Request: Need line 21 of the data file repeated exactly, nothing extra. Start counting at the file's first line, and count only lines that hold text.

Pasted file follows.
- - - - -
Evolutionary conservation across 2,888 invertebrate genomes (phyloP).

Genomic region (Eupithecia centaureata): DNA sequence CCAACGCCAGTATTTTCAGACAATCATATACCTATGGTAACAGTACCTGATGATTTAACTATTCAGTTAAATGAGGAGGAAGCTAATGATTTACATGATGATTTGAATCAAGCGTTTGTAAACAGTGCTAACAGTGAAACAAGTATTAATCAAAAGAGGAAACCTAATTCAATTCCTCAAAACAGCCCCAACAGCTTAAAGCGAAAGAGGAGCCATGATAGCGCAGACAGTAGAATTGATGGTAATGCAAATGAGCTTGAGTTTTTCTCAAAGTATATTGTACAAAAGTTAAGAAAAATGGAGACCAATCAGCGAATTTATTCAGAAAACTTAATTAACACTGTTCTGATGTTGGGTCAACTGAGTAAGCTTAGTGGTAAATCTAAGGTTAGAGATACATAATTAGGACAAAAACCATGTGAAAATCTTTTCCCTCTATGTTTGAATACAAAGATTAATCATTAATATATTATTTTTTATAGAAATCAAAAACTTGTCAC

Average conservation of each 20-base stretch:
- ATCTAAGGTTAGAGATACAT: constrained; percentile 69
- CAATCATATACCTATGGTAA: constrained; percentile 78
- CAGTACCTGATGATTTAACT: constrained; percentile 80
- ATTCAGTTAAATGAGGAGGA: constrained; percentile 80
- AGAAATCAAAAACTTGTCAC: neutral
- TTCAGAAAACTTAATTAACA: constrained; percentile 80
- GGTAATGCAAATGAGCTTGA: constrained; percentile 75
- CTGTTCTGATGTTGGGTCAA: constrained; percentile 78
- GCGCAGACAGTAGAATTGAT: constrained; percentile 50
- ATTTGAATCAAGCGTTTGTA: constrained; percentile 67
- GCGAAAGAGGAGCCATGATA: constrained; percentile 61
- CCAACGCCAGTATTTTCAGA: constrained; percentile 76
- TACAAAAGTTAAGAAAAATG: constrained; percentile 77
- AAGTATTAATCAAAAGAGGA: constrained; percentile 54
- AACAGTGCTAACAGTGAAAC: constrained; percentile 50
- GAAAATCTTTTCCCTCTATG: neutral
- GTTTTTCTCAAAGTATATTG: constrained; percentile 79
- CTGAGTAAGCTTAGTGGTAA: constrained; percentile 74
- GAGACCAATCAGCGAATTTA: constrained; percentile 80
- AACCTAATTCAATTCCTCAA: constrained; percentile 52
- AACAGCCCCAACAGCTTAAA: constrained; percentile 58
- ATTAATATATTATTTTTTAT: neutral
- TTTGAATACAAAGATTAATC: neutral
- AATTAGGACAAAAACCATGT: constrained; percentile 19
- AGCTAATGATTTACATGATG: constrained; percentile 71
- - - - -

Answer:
- CTGAGTAAGCTTAGTGGTAA: constrained; percentile 74